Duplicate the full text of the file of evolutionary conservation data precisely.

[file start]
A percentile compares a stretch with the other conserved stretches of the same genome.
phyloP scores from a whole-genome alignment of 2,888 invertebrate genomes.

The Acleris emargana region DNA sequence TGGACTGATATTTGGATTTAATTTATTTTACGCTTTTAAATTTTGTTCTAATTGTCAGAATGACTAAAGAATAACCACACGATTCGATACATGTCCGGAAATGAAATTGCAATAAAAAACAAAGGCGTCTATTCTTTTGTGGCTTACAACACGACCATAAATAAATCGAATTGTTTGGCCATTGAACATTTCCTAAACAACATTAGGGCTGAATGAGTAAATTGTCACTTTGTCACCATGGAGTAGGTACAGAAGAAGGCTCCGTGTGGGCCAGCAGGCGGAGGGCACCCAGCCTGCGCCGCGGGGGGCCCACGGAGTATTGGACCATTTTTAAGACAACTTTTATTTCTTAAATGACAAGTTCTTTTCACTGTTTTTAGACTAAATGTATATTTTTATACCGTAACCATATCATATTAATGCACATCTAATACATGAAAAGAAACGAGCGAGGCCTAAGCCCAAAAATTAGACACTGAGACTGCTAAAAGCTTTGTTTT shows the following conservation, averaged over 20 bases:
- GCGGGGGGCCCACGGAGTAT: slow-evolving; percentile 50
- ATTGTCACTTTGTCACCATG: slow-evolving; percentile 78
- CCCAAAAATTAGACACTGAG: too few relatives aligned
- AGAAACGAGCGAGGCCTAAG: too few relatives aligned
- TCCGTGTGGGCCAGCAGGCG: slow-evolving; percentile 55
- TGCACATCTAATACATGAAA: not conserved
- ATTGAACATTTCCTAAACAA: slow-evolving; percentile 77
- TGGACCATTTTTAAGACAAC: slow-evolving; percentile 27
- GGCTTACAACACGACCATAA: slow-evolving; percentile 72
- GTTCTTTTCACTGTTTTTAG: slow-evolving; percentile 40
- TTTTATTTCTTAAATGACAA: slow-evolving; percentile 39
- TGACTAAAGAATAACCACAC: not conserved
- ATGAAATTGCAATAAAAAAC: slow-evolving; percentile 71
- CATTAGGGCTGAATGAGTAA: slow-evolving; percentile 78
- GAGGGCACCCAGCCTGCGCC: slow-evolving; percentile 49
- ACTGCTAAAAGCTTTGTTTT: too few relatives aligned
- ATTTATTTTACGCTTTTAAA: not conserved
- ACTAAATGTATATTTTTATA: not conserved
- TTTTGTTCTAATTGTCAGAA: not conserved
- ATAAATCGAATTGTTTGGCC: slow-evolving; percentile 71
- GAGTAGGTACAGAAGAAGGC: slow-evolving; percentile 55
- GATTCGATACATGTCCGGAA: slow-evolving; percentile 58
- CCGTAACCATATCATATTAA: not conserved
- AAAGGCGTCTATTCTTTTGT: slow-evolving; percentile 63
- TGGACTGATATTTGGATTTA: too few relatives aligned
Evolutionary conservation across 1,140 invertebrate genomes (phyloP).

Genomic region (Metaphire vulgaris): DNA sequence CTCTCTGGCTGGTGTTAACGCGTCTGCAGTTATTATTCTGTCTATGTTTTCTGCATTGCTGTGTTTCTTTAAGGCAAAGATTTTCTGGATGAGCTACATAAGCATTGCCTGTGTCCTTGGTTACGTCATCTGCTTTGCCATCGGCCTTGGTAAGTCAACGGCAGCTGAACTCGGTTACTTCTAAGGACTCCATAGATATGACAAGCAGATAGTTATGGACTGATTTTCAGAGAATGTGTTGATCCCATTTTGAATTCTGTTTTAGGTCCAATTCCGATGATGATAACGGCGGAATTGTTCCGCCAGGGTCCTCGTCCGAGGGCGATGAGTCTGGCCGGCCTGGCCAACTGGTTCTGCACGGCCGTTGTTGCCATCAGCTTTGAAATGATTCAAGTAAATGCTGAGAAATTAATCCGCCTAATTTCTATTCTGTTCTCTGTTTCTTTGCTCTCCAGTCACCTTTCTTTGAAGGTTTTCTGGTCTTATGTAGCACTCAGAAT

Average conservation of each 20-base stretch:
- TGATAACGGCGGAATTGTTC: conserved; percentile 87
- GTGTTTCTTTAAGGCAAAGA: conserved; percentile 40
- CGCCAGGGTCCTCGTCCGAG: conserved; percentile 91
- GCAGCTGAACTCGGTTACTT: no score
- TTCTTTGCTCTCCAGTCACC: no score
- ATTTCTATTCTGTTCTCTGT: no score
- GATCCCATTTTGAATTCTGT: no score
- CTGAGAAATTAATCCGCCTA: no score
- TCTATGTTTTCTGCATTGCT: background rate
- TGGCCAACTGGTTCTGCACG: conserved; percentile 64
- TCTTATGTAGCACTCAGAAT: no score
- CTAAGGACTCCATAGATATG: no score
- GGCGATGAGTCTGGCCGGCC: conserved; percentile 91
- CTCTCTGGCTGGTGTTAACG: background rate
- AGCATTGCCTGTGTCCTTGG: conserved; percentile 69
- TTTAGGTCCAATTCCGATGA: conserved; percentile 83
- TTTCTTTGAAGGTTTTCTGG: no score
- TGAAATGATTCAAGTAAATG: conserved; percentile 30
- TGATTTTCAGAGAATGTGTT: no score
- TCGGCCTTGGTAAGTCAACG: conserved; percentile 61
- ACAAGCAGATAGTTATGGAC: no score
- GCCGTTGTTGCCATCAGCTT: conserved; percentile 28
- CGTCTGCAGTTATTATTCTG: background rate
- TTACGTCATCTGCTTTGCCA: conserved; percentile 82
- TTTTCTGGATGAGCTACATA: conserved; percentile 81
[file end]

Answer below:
A percentile compares a stretch with the other conserved stretches of the same genome.
phyloP scores from a whole-genome alignment of 2,888 invertebrate genomes.

The Acleris emargana region DNA sequence TGGACTGATATTTGGATTTAATTTATTTTACGCTTTTAAATTTTGTTCTAATTGTCAGAATGACTAAAGAATAACCACACGATTCGATACATGTCCGGAAATGAAATTGCAATAAAAAACAAAGGCGTCTATTCTTTTGTGGCTTACAACACGACCATAAATAAATCGAATTGTTTGGCCATTGAACATTTCCTAAACAACATTAGGGCTGAATGAGTAAATTGTCACTTTGTCACCATGGAGTAGGTACAGAAGAAGGCTCCGTGTGGGCCAGCAGGCGGAGGGCACCCAGCCTGCGCCGCGGGGGGCCCACGGAGTATTGGACCATTTTTAAGACAACTTTTATTTCTTAAATGACAAGTTCTTTTCACTGTTTTTAGACTAAATGTATATTTTTATACCGTAACCATATCATATTAATGCACATCTAATACATGAAAAGAAACGAGCGAGGCCTAAGCCCAAAAATTAGACACTGAGACTGCTAAAAGCTTTGTTTT shows the following conservation, averaged over 20 bases:
- GCGGGGGGCCCACGGAGTAT: slow-evolving; percentile 50
- ATTGTCACTTTGTCACCATG: slow-evolving; percentile 78
- CCCAAAAATTAGACACTGAG: too few relatives aligned
- AGAAACGAGCGAGGCCTAAG: too few relatives aligned
- TCCGTGTGGGCCAGCAGGCG: slow-evolving; percentile 55
- TGCACATCTAATACATGAAA: not conserved
- ATTGAACATTTCCTAAACAA: slow-evolving; percentile 77
- TGGACCATTTTTAAGACAAC: slow-evolving; percentile 27
- GGCTTACAACACGACCATAA: slow-evolving; percentile 72
- GTTCTTTTCACTGTTTTTAG: slow-evolving; percentile 40
- TTTTATTTCTTAAATGACAA: slow-evolving; percentile 39
- TGACTAAAGAATAACCACAC: not conserved
- ATGAAATTGCAATAAAAAAC: slow-evolving; percentile 71
- CATTAGGGCTGAATGAGTAA: slow-evolving; percentile 78
- GAGGGCACCCAGCCTGCGCC: slow-evolving; percentile 49
- ACTGCTAAAAGCTTTGTTTT: too few relatives aligned
- ATTTATTTTACGCTTTTAAA: not conserved
- ACTAAATGTATATTTTTATA: not conserved
- TTTTGTTCTAATTGTCAGAA: not conserved
- ATAAATCGAATTGTTTGGCC: slow-evolving; percentile 71
- GAGTAGGTACAGAAGAAGGC: slow-evolving; percentile 55
- GATTCGATACATGTCCGGAA: slow-evolving; percentile 58
- CCGTAACCATATCATATTAA: not conserved
- AAAGGCGTCTATTCTTTTGT: slow-evolving; percentile 63
- TGGACTGATATTTGGATTTA: too few relatives aligned
Evolutionary conservation across 1,140 invertebrate genomes (phyloP).

Genomic region (Metaphire vulgaris): DNA sequence CTCTCTGGCTGGTGTTAACGCGTCTGCAGTTATTATTCTGTCTATGTTTTCTGCATTGCTGTGTTTCTTTAAGGCAAAGATTTTCTGGATGAGCTACATAAGCATTGCCTGTGTCCTTGGTTACGTCATCTGCTTTGCCATCGGCCTTGGTAAGTCAACGGCAGCTGAACTCGGTTACTTCTAAGGACTCCATAGATATGACAAGCAGATAGTTATGGACTGATTTTCAGAGAATGTGTTGATCCCATTTTGAATTCTGTTTTAGGTCCAATTCCGATGATGATAACGGCGGAATTGTTCCGCCAGGGTCCTCGTCCGAGGGCGATGAGTCTGGCCGGCCTGGCCAACTGGTTCTGCACGGCCGTTGTTGCCATCAGCTTTGAAATGATTCAAGTAAATGCTGAGAAATTAATCCGCCTAATTTCTATTCTGTTCTCTGTTTCTTTGCTCTCCAGTCACCTTTCTTTGAAGGTTTTCTGGTCTTATGTAGCACTCAGAAT

Average conservation of each 20-base stretch:
- TGATAACGGCGGAATTGTTC: conserved; percentile 87
- GTGTTTCTTTAAGGCAAAGA: conserved; percentile 40
- CGCCAGGGTCCTCGTCCGAG: conserved; percentile 91
- GCAGCTGAACTCGGTTACTT: no score
- TTCTTTGCTCTCCAGTCACC: no score
- ATTTCTATTCTGTTCTCTGT: no score
- GATCCCATTTTGAATTCTGT: no score
- CTGAGAAATTAATCCGCCTA: no score
- TCTATGTTTTCTGCATTGCT: background rate
- TGGCCAACTGGTTCTGCACG: conserved; percentile 64
- TCTTATGTAGCACTCAGAAT: no score
- CTAAGGACTCCATAGATATG: no score
- GGCGATGAGTCTGGCCGGCC: conserved; percentile 91
- CTCTCTGGCTGGTGTTAACG: background rate
- AGCATTGCCTGTGTCCTTGG: conserved; percentile 69
- TTTAGGTCCAATTCCGATGA: conserved; percentile 83
- TTTCTTTGAAGGTTTTCTGG: no score
- TGAAATGATTCAAGTAAATG: conserved; percentile 30
- TGATTTTCAGAGAATGTGTT: no score
- TCGGCCTTGGTAAGTCAACG: conserved; percentile 61
- ACAAGCAGATAGTTATGGAC: no score
- GCCGTTGTTGCCATCAGCTT: conserved; percentile 28
- CGTCTGCAGTTATTATTCTG: background rate
- TTACGTCATCTGCTTTGCCA: conserved; percentile 82
- TTTTCTGGATGAGCTACATA: conserved; percentile 81